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The generally accepted answer is that you can't. However there is mounting evidence that this is not true based on the existence of projects that read in types of data that are not basic HTML types. Some projects that do this are the JavaScript version of ProtoBuf and Smokescreen.

Smokescreen is a flash interpreter written in JS so if it is not possible to get at the bytes directly how are these projects working around this? The source to Smokescreen can be found here. I have looked it over but with JS not being my primary language right now the solution eludes me.

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I don't know what their source looks like, but you can easily talk to flash with Javascript and let it do what JS can't – baloo Jun 3 '10 at 13:12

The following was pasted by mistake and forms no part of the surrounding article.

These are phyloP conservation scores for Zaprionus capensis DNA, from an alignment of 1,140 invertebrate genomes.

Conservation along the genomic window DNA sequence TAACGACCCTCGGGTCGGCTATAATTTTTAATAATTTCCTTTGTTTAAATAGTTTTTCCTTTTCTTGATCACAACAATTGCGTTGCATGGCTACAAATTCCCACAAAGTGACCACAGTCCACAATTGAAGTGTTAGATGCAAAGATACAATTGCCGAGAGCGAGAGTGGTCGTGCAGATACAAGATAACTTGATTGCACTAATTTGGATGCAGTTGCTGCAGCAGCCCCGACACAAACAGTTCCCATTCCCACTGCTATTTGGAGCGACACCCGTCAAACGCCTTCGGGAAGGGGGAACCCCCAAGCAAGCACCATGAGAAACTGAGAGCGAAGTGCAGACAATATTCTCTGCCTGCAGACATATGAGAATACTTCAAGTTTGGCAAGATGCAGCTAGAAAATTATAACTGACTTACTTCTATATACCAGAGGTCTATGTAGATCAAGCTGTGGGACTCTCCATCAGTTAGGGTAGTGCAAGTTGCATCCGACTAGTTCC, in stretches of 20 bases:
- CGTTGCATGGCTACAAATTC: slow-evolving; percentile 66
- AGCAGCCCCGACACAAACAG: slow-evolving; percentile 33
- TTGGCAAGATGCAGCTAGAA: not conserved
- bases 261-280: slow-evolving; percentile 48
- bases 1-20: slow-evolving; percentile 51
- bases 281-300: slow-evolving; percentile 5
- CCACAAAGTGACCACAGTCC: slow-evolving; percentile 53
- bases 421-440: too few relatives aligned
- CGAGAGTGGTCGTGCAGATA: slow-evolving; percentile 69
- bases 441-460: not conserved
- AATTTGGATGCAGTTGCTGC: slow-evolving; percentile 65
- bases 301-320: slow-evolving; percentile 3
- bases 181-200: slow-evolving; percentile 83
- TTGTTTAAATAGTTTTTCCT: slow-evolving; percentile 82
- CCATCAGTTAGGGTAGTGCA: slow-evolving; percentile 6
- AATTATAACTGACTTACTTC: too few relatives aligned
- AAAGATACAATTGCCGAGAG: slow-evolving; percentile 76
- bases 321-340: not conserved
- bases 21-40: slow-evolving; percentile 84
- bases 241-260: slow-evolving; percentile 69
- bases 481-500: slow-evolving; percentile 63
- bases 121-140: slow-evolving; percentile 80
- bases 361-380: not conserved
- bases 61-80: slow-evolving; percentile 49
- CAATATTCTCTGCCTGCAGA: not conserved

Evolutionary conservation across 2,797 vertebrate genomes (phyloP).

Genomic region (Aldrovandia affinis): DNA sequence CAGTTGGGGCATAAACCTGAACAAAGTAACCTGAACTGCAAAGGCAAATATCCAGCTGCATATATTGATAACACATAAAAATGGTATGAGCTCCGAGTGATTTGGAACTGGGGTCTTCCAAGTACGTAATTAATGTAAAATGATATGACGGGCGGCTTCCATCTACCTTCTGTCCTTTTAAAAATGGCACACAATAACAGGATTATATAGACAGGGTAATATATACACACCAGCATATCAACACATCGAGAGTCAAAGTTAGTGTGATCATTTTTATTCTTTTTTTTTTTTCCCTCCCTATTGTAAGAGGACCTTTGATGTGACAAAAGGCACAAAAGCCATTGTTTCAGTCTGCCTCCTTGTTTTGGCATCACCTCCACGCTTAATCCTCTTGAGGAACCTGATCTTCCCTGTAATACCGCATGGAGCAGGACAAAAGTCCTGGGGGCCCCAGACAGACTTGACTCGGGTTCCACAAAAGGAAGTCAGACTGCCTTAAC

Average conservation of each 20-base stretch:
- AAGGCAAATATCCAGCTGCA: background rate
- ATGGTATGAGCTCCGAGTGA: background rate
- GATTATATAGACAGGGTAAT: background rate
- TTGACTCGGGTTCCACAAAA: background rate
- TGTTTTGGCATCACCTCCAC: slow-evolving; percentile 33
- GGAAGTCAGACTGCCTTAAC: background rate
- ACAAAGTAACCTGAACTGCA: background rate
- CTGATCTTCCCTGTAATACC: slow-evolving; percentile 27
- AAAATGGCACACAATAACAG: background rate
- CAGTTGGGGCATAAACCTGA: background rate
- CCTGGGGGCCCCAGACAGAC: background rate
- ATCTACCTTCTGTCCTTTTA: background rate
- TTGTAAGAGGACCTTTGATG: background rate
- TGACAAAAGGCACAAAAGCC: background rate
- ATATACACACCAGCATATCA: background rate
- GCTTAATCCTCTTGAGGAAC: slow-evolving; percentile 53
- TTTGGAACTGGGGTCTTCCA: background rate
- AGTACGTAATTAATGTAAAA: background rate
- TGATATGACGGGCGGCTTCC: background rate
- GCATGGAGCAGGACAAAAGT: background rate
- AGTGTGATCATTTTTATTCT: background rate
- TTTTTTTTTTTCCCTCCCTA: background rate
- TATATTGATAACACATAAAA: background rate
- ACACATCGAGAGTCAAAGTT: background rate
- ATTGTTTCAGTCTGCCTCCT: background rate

up vote 1 down vote accepted

They both look to be using a String (in this case the responseText of an XMLHttpRequest) directly as a collection of bytes.

data = ... // a binary string
bytes = [];
for ( i = 0; i < data.length; i++ )
  // This coverts the unicode character to a byte stripping
  // off anything past the first 8 bits
  bytes[i] = data.charCodeAt( i ) & 0xFF;
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This unfortunately does not work reliably across browsers and encodings... mostly because even using seemingly simple encoding (ISO-8859-1, aka Latin-1, which should be proper 8-bit subset of Unicode) does not actually provide you with expected direct mapping. – StaxMan Feb 7 '11 at 23:16

Protobuf does all its magic on an XMLHttpRequest.requestText field, which is just a DOMString.

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